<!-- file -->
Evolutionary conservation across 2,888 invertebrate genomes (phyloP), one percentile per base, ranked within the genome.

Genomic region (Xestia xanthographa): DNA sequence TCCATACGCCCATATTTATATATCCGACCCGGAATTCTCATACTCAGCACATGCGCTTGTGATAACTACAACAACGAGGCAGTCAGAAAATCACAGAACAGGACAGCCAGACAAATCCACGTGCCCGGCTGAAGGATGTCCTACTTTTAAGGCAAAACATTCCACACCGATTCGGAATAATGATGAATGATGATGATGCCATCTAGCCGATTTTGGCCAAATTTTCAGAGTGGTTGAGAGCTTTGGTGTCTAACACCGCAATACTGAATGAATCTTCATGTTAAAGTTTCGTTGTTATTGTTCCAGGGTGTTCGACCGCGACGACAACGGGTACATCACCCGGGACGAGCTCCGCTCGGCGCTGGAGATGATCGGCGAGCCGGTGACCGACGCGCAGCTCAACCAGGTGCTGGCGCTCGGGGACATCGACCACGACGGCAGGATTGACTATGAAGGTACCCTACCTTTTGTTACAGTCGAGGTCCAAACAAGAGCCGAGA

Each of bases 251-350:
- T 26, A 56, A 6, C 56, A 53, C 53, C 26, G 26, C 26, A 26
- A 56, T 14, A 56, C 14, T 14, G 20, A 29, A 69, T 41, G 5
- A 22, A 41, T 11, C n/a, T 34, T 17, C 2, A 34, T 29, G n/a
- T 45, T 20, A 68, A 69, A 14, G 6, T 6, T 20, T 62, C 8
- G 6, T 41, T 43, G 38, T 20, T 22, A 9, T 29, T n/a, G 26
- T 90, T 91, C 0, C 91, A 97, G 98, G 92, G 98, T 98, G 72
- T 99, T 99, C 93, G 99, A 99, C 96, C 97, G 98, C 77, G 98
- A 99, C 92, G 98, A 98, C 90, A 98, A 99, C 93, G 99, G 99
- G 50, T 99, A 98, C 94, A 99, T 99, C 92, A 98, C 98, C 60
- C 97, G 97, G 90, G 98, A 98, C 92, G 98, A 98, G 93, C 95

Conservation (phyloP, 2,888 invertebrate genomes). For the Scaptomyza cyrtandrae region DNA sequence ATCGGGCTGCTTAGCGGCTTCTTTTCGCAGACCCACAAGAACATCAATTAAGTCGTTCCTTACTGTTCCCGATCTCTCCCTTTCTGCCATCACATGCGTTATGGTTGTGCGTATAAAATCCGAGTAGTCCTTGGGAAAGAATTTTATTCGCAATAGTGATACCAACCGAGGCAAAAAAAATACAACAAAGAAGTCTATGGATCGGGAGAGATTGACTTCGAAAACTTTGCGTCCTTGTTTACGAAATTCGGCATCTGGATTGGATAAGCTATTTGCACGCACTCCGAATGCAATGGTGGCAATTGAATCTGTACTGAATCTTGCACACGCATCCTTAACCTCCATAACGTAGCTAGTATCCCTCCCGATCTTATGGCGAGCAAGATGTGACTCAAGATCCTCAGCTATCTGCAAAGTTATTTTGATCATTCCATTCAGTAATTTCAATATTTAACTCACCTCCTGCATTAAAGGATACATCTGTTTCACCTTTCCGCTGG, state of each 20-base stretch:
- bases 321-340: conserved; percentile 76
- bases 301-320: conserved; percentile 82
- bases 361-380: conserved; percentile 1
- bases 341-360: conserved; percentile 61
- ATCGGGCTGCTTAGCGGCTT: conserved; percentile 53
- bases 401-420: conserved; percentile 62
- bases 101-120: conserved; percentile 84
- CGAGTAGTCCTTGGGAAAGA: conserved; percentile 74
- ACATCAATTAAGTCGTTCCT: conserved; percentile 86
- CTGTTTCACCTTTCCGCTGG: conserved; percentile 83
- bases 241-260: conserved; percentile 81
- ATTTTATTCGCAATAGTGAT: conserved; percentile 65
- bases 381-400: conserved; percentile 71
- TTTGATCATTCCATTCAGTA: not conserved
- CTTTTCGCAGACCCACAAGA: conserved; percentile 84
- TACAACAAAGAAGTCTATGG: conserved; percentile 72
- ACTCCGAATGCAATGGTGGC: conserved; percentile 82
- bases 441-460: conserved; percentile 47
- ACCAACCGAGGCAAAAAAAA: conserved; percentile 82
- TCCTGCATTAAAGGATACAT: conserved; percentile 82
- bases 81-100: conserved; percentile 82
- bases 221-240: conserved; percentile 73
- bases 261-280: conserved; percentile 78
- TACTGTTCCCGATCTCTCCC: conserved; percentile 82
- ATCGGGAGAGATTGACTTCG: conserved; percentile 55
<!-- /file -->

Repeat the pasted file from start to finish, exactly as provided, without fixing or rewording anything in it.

Evolutionary conservation across 2,888 invertebrate genomes (phyloP), one percentile per base, ranked within the genome.

Genomic region (Xestia xanthographa): DNA sequence TCCATACGCCCATATTTATATATCCGACCCGGAATTCTCATACTCAGCACATGCGCTTGTGATAACTACAACAACGAGGCAGTCAGAAAATCACAGAACAGGACAGCCAGACAAATCCACGTGCCCGGCTGAAGGATGTCCTACTTTTAAGGCAAAACATTCCACACCGATTCGGAATAATGATGAATGATGATGATGCCATCTAGCCGATTTTGGCCAAATTTTCAGAGTGGTTGAGAGCTTTGGTGTCTAACACCGCAATACTGAATGAATCTTCATGTTAAAGTTTCGTTGTTATTGTTCCAGGGTGTTCGACCGCGACGACAACGGGTACATCACCCGGGACGAGCTCCGCTCGGCGCTGGAGATGATCGGCGAGCCGGTGACCGACGCGCAGCTCAACCAGGTGCTGGCGCTCGGGGACATCGACCACGACGGCAGGATTGACTATGAAGGTACCCTACCTTTTGTTACAGTCGAGGTCCAAACAAGAGCCGAGA

Each of bases 251-350:
- T 26, A 56, A 6, C 56, A 53, C 53, C 26, G 26, C 26, A 26
- A 56, T 14, A 56, C 14, T 14, G 20, A 29, A 69, T 41, G 5
- A 22, A 41, T 11, C n/a, T 34, T 17, C 2, A 34, T 29, G n/a
- T 45, T 20, A 68, A 69, A 14, G 6, T 6, T 20, T 62, C 8
- G 6, T 41, T 43, G 38, T 20, T 22, A 9, T 29, T n/a, G 26
- T 90, T 91, C 0, C 91, A 97, G 98, G 92, G 98, T 98, G 72
- T 99, T 99, C 93, G 99, A 99, C 96, C 97, G 98, C 77, G 98
- A 99, C 92, G 98, A 98, C 90, A 98, A 99, C 93, G 99, G 99
- G 50, T 99, A 98, C 94, A 99, T 99, C 92, A 98, C 98, C 60
- C 97, G 97, G 90, G 98, A 98, C 92, G 98, A 98, G 93, C 95

Conservation (phyloP, 2,888 invertebrate genomes). For the Scaptomyza cyrtandrae region DNA sequence ATCGGGCTGCTTAGCGGCTTCTTTTCGCAGACCCACAAGAACATCAATTAAGTCGTTCCTTACTGTTCCCGATCTCTCCCTTTCTGCCATCACATGCGTTATGGTTGTGCGTATAAAATCCGAGTAGTCCTTGGGAAAGAATTTTATTCGCAATAGTGATACCAACCGAGGCAAAAAAAATACAACAAAGAAGTCTATGGATCGGGAGAGATTGACTTCGAAAACTTTGCGTCCTTGTTTACGAAATTCGGCATCTGGATTGGATAAGCTATTTGCACGCACTCCGAATGCAATGGTGGCAATTGAATCTGTACTGAATCTTGCACACGCATCCTTAACCTCCATAACGTAGCTAGTATCCCTCCCGATCTTATGGCGAGCAAGATGTGACTCAAGATCCTCAGCTATCTGCAAAGTTATTTTGATCATTCCATTCAGTAATTTCAATATTTAACTCACCTCCTGCATTAAAGGATACATCTGTTTCACCTTTCCGCTGG, state of each 20-base stretch:
- bases 321-340: conserved; percentile 76
- bases 301-320: conserved; percentile 82
- bases 361-380: conserved; percentile 1
- bases 341-360: conserved; percentile 61
- ATCGGGCTGCTTAGCGGCTT: conserved; percentile 53
- bases 401-420: conserved; percentile 62
- bases 101-120: conserved; percentile 84
- CGAGTAGTCCTTGGGAAAGA: conserved; percentile 74
- ACATCAATTAAGTCGTTCCT: conserved; percentile 86
- CTGTTTCACCTTTCCGCTGG: conserved; percentile 83
- bases 241-260: conserved; percentile 81
- ATTTTATTCGCAATAGTGAT: conserved; percentile 65
- bases 381-400: conserved; percentile 71
- TTTGATCATTCCATTCAGTA: not conserved
- CTTTTCGCAGACCCACAAGA: conserved; percentile 84
- TACAACAAAGAAGTCTATGG: conserved; percentile 72
- ACTCCGAATGCAATGGTGGC: conserved; percentile 82
- bases 441-460: conserved; percentile 47
- ACCAACCGAGGCAAAAAAAA: conserved; percentile 82
- TCCTGCATTAAAGGATACAT: conserved; percentile 82
- bases 81-100: conserved; percentile 82
- bases 221-240: conserved; percentile 73
- bases 261-280: conserved; percentile 78
- TACTGTTCCCGATCTCTCCC: conserved; percentile 82
- ATCGGGAGAGATTGACTTCG: conserved; percentile 55